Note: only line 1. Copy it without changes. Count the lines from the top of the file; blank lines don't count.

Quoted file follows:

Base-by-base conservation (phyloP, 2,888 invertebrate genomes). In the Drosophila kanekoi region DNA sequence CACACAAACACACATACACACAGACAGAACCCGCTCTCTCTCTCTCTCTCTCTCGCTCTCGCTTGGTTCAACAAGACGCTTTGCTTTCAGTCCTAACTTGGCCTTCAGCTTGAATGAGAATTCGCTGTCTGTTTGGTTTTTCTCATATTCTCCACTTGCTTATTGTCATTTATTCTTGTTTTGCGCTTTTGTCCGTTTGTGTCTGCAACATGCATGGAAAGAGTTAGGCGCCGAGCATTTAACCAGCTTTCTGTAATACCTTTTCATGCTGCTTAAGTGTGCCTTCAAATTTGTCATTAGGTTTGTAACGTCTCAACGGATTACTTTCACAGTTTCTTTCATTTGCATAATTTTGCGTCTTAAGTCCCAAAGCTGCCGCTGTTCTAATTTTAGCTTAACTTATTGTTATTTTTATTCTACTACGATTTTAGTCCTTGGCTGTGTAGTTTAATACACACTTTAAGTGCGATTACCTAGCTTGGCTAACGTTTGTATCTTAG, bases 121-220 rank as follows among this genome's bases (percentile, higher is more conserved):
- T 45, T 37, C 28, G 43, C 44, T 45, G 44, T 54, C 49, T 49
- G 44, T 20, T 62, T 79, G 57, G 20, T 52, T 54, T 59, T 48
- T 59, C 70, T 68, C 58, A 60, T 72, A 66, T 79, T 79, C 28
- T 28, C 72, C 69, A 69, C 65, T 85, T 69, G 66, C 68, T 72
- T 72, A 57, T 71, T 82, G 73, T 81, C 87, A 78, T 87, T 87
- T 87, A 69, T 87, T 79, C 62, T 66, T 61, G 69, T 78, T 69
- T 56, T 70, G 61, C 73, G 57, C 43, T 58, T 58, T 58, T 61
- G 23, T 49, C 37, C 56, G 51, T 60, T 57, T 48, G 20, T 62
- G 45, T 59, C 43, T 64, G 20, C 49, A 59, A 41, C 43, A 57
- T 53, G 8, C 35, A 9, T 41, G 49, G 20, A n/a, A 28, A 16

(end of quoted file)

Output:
Base-by-base conservation (phyloP, 2,888 invertebrate genomes). In the Drosophila kanekoi region DNA sequence CACACAAACACACATACACACAGACAGAACCCGCTCTCTCTCTCTCTCTCTCTCGCTCTCGCTTGGTTCAACAAGACGCTTTGCTTTCAGTCCTAACTTGGCCTTCAGCTTGAATGAGAATTCGCTGTCTGTTTGGTTTTTCTCATATTCTCCACTTGCTTATTGTCATTTATTCTTGTTTTGCGCTTTTGTCCGTTTGTGTCTGCAACATGCATGGAAAGAGTTAGGCGCCGAGCATTTAACCAGCTTTCTGTAATACCTTTTCATGCTGCTTAAGTGTGCCTTCAAATTTGTCATTAGGTTTGTAACGTCTCAACGGATTACTTTCACAGTTTCTTTCATTTGCATAATTTTGCGTCTTAAGTCCCAAAGCTGCCGCTGTTCTAATTTTAGCTTAACTTATTGTTATTTTTATTCTACTACGATTTTAGTCCTTGGCTGTGTAGTTTAATACACACTTTAAGTGCGATTACCTAGCTTGGCTAACGTTTGTATCTTAG, bases 121-220 rank as follows among this genome's bases (percentile, higher is more conserved):